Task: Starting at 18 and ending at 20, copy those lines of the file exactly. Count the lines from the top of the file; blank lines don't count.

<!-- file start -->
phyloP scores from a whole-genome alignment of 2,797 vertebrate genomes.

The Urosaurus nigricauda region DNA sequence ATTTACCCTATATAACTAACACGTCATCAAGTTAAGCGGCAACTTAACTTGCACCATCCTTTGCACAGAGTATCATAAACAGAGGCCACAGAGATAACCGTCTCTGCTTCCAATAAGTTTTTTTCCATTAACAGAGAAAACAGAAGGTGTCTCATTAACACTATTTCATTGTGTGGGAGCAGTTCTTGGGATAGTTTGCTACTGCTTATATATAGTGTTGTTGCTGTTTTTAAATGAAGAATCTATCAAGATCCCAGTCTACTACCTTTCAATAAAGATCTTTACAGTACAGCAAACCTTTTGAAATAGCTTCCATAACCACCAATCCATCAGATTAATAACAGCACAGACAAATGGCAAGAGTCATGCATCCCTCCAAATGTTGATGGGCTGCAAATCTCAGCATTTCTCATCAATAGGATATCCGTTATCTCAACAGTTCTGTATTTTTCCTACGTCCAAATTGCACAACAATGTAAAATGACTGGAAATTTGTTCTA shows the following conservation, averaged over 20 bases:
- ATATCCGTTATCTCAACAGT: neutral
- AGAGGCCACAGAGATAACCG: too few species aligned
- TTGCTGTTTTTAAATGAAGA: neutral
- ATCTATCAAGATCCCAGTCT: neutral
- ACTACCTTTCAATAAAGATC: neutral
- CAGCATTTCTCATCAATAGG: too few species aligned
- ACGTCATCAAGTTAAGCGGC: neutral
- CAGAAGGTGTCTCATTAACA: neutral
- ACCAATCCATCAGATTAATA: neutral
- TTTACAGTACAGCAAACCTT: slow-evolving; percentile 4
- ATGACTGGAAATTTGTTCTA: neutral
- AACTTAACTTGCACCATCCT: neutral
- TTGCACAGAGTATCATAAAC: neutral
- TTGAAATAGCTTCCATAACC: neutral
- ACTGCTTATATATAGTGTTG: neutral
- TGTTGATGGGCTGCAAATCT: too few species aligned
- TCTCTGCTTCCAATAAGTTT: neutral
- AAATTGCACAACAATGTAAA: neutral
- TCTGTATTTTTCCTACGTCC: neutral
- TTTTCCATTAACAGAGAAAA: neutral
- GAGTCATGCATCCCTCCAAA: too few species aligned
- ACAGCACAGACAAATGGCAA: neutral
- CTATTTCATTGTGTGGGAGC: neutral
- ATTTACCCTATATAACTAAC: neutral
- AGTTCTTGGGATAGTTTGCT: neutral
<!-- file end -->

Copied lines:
- TGTTGATGGGCTGCAAATCT: too few species aligned
- TCTCTGCTTCCAATAAGTTT: neutral
- AAATTGCACAACAATGTAAA: neutral